Do you see value in denominations?
C.S. Lewis wrote in the preface to Mere Christianity that we should be careful with the word “Christian.” Lewis believed the term should be used strictly in the definitive sense, to describe those that follow “the teaching of the apostles” and not as a term of value or morality. After all, there are good and bad people who are Christians, and there are good and bad people who are not Christians.
It’s perfectly fine for our label to simply be a word that describes our commitment to following Jesus’ teachings, and not a term describing our worth.
The same is true of the word “denomination” and the labels associated with them. To many of us, these structures can seem divisive, separating some Christians from other Christians. Ever since the Reformation in the 1500s, denominations have incited violence and conflict between Christians and non-Christians alike. But denominations have also given structure, purpose, support and a voice to billions of people throughout history.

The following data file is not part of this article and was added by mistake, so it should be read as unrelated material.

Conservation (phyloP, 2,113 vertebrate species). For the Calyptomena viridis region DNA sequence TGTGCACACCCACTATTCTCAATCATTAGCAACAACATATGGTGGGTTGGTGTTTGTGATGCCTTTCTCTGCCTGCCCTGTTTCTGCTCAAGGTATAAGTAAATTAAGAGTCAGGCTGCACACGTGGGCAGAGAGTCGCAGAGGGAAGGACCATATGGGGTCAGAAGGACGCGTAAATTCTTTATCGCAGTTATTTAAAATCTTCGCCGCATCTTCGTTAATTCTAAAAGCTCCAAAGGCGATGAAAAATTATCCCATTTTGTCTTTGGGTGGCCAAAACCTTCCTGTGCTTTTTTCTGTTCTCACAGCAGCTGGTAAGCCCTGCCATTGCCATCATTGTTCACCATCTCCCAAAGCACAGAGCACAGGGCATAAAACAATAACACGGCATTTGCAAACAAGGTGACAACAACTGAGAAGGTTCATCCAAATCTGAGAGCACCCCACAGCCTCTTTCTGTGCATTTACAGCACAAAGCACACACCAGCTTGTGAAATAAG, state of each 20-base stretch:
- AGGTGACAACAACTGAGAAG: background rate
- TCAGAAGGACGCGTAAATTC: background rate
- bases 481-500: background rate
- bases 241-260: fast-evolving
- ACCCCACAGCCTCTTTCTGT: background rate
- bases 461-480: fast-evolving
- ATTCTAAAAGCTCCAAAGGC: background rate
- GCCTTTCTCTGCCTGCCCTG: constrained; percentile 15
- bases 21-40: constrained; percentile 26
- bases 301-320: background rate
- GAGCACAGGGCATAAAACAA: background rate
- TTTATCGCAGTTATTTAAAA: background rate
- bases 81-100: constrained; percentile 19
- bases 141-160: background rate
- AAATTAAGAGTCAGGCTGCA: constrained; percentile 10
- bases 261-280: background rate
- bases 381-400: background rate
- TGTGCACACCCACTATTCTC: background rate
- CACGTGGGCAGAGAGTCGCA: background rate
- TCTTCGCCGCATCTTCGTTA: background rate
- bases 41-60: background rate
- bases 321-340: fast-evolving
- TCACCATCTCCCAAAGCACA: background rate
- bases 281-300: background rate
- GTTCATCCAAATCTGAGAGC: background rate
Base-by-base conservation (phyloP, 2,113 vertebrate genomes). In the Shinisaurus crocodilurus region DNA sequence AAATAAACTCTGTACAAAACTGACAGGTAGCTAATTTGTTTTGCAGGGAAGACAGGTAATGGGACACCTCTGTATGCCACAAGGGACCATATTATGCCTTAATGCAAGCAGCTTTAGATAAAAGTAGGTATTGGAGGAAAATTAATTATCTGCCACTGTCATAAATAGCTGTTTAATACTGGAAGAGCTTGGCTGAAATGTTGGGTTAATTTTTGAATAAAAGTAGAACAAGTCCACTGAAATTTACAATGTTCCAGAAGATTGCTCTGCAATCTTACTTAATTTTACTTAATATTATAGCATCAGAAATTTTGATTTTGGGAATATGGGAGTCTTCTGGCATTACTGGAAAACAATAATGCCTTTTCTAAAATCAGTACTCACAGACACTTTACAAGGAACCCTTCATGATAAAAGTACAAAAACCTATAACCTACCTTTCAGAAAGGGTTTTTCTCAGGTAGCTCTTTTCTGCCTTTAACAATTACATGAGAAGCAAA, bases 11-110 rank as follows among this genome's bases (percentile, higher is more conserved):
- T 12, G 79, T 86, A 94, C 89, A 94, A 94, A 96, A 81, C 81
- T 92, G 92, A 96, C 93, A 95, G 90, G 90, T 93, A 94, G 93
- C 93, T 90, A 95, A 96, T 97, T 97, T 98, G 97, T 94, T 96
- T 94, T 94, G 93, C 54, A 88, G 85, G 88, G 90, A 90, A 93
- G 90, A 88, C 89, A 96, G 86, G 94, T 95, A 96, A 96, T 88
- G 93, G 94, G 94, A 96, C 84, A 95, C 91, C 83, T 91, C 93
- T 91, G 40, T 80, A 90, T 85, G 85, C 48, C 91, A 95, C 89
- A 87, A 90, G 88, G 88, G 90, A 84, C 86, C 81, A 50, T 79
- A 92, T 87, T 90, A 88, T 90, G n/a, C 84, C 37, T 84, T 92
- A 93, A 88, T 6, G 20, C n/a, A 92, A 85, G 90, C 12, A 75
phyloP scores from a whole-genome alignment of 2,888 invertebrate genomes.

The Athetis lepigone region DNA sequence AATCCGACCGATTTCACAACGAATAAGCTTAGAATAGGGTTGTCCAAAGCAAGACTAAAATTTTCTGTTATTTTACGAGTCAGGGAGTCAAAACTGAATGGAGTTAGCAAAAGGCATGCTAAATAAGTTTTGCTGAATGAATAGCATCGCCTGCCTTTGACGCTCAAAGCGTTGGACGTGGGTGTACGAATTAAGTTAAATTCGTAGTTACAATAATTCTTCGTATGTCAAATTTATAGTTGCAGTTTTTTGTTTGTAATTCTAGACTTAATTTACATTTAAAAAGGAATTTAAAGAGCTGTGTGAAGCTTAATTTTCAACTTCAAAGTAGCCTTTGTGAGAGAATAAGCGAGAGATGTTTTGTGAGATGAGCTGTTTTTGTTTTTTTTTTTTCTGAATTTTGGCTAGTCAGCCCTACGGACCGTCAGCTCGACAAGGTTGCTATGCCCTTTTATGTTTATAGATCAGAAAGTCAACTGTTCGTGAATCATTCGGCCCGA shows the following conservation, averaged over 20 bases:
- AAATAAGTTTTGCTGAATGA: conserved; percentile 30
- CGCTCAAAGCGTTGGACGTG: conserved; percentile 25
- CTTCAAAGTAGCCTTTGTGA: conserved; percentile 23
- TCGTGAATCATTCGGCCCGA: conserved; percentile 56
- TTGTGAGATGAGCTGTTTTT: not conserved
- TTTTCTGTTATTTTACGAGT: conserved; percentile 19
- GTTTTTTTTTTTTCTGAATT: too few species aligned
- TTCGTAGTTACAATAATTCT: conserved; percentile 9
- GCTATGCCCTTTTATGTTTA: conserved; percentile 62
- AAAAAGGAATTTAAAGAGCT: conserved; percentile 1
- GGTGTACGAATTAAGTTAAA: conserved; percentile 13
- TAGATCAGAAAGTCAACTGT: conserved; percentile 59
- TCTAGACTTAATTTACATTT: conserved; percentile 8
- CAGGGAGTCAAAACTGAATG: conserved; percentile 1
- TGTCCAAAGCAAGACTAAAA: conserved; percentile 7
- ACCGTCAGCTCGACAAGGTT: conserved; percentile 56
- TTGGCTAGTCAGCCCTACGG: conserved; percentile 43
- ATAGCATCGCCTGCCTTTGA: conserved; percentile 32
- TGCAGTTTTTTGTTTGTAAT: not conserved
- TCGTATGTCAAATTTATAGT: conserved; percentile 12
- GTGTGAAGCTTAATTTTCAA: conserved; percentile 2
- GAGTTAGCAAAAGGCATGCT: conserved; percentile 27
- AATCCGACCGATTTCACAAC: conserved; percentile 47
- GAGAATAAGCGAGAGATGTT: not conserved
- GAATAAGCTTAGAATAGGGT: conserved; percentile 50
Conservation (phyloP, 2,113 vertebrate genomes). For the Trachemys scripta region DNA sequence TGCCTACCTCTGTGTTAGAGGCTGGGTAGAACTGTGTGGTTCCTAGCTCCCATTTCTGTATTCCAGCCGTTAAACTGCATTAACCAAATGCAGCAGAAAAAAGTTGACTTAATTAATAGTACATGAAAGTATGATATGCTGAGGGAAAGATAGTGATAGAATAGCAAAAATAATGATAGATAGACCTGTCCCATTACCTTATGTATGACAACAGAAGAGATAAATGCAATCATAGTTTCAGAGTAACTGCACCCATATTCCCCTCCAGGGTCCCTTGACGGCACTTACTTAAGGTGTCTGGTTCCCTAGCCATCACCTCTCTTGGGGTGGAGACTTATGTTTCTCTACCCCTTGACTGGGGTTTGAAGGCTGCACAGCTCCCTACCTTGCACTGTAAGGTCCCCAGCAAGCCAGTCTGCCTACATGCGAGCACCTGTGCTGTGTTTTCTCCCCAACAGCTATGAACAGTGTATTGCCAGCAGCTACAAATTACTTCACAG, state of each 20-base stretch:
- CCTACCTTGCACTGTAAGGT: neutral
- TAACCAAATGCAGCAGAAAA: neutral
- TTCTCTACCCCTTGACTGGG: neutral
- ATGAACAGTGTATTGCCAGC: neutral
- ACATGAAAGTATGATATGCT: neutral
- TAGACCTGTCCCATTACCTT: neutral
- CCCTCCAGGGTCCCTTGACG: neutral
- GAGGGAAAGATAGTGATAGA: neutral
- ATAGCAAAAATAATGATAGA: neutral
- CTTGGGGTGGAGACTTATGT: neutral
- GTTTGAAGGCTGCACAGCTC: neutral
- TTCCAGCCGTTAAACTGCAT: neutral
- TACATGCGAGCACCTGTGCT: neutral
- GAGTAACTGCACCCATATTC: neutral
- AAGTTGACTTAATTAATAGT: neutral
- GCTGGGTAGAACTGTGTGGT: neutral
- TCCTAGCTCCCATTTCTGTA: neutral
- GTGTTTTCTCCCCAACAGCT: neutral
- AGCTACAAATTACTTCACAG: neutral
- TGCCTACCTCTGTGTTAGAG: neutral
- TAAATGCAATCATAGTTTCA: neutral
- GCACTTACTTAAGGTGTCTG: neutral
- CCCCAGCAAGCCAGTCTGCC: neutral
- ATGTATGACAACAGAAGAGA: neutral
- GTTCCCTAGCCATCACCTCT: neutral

Denominations are, at their core, structures that help support and enable a diversity of Christians. They are not Christianity; they merely make space for different varieties of faith to flourish. If we can understand denominational labels as descriptors, rather than terms of value—who is right and who is wrong—perhaps we can see beyond the walls that separate us, and begin to see the beautiful diversity there is among Christians. This may not be easy, but here are some reasons it’s worth trying: